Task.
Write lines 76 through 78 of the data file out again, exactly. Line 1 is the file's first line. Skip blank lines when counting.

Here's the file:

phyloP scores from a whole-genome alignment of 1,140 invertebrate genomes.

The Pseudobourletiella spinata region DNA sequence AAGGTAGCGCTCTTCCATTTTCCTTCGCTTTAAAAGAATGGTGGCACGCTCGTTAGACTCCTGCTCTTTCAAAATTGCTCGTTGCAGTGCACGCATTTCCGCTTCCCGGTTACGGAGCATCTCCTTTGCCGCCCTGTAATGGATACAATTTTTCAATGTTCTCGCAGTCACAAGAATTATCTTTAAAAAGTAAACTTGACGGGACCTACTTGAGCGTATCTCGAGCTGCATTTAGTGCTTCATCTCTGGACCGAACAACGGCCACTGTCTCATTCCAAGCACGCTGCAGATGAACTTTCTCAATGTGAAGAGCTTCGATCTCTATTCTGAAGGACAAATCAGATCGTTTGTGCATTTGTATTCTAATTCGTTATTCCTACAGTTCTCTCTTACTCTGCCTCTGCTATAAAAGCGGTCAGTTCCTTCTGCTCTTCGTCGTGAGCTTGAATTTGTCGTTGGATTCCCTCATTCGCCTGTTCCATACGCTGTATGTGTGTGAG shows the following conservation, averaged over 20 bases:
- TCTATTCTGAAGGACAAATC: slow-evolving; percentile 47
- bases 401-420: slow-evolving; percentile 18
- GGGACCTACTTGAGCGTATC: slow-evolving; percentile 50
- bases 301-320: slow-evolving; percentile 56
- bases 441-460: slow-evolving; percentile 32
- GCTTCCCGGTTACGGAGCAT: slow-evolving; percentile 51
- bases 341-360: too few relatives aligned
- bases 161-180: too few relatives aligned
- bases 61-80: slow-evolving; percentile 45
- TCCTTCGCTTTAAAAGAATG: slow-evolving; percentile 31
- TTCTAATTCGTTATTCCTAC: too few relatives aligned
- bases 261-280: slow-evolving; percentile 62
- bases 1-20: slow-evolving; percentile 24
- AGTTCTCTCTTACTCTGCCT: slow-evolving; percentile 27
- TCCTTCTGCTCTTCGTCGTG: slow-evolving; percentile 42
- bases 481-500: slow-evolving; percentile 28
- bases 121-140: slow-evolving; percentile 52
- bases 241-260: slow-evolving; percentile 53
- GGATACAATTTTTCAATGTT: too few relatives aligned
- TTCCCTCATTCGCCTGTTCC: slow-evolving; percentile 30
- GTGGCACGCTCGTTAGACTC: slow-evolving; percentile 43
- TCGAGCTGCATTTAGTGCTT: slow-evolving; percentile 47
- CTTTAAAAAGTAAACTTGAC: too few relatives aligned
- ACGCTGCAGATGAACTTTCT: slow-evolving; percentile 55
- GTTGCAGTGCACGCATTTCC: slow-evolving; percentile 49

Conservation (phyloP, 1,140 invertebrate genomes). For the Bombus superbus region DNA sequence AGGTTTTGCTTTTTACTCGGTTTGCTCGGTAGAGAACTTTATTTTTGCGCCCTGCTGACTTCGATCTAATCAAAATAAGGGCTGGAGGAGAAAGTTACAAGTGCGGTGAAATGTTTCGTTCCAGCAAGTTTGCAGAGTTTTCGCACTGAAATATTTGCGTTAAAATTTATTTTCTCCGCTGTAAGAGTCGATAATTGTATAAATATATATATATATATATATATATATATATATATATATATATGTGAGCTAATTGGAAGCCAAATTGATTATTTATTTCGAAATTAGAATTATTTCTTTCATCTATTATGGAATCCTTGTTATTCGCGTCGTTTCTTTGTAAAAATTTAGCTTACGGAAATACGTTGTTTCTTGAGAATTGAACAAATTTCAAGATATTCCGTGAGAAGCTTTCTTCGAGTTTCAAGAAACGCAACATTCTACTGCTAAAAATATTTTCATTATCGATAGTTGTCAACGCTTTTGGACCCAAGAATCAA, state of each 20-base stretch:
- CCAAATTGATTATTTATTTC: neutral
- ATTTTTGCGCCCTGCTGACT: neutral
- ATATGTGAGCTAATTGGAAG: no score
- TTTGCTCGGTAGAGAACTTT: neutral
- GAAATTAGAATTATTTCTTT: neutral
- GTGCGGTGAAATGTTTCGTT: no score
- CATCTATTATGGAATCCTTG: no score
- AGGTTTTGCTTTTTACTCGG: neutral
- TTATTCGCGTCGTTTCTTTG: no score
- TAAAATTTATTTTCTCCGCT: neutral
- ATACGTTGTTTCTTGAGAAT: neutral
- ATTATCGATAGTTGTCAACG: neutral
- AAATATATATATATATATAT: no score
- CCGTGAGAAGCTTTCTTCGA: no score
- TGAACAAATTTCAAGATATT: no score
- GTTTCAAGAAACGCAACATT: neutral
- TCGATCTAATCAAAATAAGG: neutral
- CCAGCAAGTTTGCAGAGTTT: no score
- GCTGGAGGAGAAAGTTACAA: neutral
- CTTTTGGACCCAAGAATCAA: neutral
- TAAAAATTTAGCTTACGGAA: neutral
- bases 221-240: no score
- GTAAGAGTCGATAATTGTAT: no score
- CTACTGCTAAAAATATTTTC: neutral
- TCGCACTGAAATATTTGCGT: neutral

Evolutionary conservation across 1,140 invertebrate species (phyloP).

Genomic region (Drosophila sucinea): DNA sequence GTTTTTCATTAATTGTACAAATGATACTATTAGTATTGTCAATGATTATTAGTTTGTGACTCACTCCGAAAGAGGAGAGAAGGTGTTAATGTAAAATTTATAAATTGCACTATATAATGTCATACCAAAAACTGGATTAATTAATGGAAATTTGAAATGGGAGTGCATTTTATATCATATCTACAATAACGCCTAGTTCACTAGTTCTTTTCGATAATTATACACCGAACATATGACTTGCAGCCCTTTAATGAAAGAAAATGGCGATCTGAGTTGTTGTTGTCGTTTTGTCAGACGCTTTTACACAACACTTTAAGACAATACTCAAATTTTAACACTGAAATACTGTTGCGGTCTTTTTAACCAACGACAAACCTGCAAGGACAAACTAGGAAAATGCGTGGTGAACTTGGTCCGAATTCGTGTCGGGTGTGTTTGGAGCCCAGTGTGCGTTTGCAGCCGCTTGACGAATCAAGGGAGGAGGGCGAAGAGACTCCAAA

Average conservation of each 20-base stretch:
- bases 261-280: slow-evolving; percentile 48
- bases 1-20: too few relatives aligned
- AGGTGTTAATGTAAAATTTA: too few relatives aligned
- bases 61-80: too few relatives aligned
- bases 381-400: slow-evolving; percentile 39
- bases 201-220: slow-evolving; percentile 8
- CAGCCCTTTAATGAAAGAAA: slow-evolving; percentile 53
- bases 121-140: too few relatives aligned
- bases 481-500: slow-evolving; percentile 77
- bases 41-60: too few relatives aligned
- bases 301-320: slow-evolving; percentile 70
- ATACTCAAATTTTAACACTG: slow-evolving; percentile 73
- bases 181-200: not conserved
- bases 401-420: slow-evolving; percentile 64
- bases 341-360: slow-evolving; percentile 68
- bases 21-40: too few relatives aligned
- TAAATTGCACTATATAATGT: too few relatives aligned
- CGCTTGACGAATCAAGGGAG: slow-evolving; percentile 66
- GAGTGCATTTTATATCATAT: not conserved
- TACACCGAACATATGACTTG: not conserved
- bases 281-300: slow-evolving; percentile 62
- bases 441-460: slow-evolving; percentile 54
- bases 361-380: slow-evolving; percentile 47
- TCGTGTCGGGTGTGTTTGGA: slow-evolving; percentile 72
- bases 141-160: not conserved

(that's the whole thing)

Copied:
- TACACCGAACATATGACTTG: not conserved
- bases 281-300: slow-evolving; percentile 62
- bases 441-460: slow-evolving; percentile 54